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Jan 23, 2018







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Cody Pope. Courtesy photo.




Cody Pope CD Release Party                                              

Where: White Birch, 222 Central St., Hudson
When: Saturday, April 29, 7 p.m.
Tickets: $10/door ($5/presale at codypope.brownpapertickets.com)




A healing art
Hip-hop show celebrates CD release

04/27/17
By Michael Witthaus music@hippopress.com



 For Cody Pope, art inspires religious fervor. His independent company is called Vatican Life, and he believes the muse is a deity. 

“Whether it’s photography, music, painting or whatever you do,” he said in a recent Skype interview. “If that’s what you want your life to represent, you should hold it in the highest regard, the same way that people do their religion.”
The Nashua native began playing punk and metal music during his teenage years. In 2010, he moved from hard rock to hip-hop, inspired by hometown acts like Granite State. 
“I was blown away,” he said. “These were such talented artists, doing something so different from what we heard on the radio.”
For his new CD, Empathy & Emptiness For Those in Empty Nests, Pope enlisted Granite State’s Bugout, along with New Hampshire rappers Ape the Grim, Tim Nihan and Mike Wing. At an all-ages release show on April 29 at The White Birch in Hudson, Pope will perform the entire record with these special guests, each of whom do their own sets. 
One of the reasons Pope left rock was the volatile chemistry of band life. 
“Trying to get five people’s goals to align, things would always fall apart for one reason or another,” he said. 
Making the new disc forced him to muster a new level of trust.  
“I don’t typically have features on my songs, so to have guys that I looked up to featured on these records … brings it full circle, and that’s what I want the show to represent,” he said.
Empathy & Emptiness represents Pope’s transition from defiantly independent to more accepting. “The Hunger” describes the challenge of succeeding in an often unforgiving business — “if money is the root of all evil, I’m a saint,” he raps — while “The Fall” is a confession of sins and hope for redemption. 
“That’s when I felt the darkest, and I was struggling to see a purpose in life,” Pope said. “Without Vatican Life and hip-hop I could have easily not been here right now … that song is about being OK with the fact that I did things I’m not proud of [and learning] how to grow from them.”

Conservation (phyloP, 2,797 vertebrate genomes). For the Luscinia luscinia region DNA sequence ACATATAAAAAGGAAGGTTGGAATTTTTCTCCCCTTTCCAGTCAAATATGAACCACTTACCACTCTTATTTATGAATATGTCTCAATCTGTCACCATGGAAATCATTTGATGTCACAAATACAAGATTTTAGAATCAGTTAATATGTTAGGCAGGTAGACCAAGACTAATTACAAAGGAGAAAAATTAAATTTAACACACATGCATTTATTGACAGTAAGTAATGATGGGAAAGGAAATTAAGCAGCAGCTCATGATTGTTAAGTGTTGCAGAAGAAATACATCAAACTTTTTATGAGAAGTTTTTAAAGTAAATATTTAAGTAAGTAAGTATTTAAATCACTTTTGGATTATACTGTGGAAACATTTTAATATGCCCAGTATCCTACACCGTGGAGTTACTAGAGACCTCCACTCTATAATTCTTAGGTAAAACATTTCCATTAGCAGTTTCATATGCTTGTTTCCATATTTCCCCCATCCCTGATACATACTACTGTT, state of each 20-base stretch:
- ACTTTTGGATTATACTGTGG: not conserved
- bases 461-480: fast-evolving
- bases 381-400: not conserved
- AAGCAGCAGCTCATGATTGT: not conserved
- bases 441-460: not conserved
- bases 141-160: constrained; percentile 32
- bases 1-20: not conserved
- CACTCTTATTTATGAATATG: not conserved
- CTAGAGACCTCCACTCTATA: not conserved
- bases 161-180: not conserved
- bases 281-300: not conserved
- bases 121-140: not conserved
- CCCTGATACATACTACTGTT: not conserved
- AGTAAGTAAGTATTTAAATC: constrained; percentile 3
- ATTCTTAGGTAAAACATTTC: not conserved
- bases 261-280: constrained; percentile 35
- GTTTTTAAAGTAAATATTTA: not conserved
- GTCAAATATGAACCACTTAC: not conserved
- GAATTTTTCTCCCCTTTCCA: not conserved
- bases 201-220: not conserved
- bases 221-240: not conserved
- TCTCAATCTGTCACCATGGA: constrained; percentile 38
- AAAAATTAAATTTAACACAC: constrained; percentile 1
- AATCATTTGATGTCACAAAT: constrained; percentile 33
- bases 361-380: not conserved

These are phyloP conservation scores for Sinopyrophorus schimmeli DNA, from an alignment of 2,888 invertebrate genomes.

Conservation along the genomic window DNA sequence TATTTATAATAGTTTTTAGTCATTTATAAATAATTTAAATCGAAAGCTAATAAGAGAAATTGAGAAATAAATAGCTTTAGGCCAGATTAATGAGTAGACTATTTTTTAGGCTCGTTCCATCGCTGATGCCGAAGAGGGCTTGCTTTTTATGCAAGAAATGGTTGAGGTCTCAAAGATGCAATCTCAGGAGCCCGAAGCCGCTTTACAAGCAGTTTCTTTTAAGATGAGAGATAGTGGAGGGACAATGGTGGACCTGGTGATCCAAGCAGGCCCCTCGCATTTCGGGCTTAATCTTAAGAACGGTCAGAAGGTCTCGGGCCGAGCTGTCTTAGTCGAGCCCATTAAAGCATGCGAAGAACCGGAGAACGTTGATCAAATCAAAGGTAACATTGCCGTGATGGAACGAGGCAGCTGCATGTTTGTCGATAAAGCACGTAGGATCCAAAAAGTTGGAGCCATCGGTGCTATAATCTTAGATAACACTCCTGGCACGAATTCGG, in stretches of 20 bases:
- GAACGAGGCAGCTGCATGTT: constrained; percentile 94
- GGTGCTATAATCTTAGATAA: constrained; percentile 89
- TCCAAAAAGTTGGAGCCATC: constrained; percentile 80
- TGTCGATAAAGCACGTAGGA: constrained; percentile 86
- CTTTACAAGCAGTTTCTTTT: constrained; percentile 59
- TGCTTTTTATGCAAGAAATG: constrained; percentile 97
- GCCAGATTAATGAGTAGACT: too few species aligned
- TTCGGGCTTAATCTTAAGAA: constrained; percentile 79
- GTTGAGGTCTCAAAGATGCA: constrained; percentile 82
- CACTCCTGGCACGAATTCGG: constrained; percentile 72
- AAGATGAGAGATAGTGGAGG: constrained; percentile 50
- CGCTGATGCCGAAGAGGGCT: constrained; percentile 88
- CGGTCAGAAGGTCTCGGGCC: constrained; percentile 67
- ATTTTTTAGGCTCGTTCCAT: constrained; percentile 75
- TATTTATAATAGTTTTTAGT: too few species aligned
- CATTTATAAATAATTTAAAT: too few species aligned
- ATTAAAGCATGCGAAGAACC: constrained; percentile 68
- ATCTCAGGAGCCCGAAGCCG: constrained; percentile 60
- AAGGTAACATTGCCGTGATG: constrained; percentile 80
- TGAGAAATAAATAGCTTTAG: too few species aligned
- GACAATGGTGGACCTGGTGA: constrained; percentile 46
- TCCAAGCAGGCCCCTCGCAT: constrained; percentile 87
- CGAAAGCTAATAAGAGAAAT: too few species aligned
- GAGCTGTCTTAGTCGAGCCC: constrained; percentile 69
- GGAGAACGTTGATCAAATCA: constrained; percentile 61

The vitriolic “Last of a Dying Breed” is a standout track. Though it sounds pointed, Pope had no particular target in mind. 
“It reflects my frustration with things that continue to happen year after year with so many incredible artists; they are not willing to make the extra sacrifice to get their art where it could be,” he said. “As a fan, it frustrates me. … People miss out on things that could change the world potentially.”
The struggle to overcome is a recurring theme on the record. Pope reflected on this in a recent Facebook post. 
“This record means so much to me, and yet life has been such a wild hand of cards lately that it didn’t hit me til we were in the moment,” he wrote. “Now I can finally share with the world all of these stories of growth and strength, in a time where I’ve needed it more than ever without even realizing it.”
In addition to performing, Pope ran the Misery Loves Company showcase at Carlo Rose Cigar Bar in Pelham for its two-and-a-half-year run; he still promotes an occasional show there. He’s a regular at Shaskeen Pub’s Sunday Rap Night, along with Seacoast and Maine  events.
“The hip-hop scene just continues to grow, and I  could not be more grateful to be part of it,” he said. “There is so much versatility in the music that you can acquire from hip-hop artists, so you never stop learning something new every day.”
Some proceeds from the upcoming show will benefit the sober living facility Homestead Inn. The all ages aspect is also important to Pope. 
“There are a lot of kids in junior high school that don’t have the opportunity to experience this music the way some of us older guys get to,” he said. “It was really important for me to make something that was inclusive. … This is an event that is cool for anybody who cares about music, live art and community.” 





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